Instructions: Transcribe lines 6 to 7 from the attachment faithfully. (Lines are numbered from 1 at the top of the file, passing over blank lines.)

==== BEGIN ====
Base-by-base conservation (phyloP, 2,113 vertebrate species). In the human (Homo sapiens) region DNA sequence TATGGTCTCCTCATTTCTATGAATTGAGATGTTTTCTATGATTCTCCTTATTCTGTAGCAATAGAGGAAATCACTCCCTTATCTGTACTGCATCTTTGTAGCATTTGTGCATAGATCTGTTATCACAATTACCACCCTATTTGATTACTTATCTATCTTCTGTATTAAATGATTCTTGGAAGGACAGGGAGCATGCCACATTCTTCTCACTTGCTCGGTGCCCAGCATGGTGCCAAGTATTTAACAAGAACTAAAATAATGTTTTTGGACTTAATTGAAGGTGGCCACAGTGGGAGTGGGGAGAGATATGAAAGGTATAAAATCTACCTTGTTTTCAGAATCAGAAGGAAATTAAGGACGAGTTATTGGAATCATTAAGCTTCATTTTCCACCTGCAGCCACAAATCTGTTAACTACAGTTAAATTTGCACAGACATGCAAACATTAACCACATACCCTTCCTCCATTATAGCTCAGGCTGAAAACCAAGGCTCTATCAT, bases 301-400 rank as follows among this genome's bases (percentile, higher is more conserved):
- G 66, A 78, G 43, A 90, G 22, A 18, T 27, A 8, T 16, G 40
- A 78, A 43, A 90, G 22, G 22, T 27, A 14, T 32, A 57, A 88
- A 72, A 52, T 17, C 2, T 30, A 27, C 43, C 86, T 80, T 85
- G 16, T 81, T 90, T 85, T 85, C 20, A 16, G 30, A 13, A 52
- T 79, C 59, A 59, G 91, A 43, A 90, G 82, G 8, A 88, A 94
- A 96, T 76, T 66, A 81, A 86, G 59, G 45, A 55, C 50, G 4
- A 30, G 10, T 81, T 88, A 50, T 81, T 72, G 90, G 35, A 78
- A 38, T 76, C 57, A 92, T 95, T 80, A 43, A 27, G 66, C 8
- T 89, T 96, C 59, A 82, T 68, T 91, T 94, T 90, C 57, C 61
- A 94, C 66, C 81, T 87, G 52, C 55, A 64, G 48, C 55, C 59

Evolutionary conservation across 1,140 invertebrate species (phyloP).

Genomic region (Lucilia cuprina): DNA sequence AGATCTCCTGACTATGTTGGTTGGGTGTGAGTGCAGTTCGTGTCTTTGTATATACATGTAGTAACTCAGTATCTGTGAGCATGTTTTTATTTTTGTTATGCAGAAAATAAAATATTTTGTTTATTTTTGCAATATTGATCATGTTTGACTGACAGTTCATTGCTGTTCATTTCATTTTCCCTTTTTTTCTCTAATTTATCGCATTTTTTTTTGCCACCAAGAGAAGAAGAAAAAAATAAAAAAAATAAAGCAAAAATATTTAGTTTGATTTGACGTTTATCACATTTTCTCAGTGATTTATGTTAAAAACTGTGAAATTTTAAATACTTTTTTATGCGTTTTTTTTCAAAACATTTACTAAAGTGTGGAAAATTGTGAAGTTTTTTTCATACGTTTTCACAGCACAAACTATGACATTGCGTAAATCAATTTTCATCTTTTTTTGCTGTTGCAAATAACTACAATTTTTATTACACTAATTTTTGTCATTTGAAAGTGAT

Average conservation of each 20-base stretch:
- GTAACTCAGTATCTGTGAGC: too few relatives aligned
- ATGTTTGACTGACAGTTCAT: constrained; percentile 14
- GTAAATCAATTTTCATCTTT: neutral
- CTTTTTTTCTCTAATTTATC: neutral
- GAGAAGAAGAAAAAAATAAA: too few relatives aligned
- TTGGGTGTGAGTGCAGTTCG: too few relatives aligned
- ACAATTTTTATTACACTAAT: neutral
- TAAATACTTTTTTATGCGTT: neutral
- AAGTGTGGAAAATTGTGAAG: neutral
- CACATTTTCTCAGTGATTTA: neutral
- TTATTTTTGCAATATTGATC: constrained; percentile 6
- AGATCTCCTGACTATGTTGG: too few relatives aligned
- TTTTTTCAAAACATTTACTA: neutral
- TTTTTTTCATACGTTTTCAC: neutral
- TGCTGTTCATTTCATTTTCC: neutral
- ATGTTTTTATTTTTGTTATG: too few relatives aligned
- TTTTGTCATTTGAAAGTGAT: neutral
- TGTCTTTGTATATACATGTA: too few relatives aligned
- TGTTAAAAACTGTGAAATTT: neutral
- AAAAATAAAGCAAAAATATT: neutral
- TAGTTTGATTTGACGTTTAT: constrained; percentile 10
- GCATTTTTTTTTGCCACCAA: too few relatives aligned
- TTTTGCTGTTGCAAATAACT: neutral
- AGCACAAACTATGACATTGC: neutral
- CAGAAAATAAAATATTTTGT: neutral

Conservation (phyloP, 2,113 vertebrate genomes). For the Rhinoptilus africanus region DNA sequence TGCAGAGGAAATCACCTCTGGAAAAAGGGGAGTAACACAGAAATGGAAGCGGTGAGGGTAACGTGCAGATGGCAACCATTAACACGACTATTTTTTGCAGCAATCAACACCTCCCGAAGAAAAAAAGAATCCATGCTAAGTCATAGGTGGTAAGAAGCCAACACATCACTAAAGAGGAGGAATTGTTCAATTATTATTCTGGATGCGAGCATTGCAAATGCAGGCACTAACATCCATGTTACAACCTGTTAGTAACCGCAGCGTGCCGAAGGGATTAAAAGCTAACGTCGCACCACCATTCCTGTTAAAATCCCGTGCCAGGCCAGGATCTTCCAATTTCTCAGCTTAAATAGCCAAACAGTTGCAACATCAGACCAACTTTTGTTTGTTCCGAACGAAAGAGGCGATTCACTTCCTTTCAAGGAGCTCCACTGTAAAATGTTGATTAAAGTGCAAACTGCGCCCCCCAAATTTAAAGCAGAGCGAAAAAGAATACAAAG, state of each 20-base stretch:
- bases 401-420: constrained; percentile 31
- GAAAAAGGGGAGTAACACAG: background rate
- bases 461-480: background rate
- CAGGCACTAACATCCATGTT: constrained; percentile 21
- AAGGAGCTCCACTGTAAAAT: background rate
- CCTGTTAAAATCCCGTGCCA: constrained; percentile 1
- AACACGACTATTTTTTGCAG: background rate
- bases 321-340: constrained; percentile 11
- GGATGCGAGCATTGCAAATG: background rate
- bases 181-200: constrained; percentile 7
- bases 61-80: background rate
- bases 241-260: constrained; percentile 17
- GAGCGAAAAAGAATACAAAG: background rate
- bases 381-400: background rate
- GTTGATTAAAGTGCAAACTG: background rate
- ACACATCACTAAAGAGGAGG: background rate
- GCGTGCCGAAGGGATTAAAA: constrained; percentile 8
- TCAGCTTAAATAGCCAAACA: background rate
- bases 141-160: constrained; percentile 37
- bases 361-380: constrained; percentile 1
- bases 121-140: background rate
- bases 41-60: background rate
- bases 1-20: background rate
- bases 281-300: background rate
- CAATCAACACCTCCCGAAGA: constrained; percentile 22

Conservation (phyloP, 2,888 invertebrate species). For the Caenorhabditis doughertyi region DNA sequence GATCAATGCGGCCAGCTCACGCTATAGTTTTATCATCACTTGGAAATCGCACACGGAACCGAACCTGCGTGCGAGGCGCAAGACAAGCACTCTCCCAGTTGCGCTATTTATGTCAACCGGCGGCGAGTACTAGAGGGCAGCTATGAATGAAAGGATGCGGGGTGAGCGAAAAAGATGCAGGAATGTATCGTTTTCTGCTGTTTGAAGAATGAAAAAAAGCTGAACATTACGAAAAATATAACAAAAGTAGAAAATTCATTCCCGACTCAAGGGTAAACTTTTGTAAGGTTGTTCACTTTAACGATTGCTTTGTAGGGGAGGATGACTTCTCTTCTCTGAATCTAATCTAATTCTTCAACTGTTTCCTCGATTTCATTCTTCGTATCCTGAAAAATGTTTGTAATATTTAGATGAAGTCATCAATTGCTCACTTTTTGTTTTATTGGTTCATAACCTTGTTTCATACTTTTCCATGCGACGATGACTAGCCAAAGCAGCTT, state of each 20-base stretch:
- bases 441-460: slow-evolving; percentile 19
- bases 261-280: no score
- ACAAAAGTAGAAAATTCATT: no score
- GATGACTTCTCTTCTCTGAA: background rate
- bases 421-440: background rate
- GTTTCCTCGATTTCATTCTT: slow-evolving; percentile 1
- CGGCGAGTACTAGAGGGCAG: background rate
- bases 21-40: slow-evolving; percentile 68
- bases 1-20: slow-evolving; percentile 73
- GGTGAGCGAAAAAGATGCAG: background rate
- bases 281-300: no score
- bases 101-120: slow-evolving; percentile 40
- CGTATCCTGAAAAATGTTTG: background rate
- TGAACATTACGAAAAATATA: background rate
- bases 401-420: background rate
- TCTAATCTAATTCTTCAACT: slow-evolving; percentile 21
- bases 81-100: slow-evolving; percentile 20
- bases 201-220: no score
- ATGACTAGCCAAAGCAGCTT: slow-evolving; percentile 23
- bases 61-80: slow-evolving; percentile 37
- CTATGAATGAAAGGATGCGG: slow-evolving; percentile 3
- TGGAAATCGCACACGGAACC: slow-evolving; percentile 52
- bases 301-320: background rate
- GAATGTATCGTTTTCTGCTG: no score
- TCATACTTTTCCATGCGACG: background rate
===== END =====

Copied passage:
- T 79, C 59, A 59, G 91, A 43, A 90, G 82, G 8, A 88, A 94
- A 96, T 76, T 66, A 81, A 86, G 59, G 45, A 55, C 50, G 4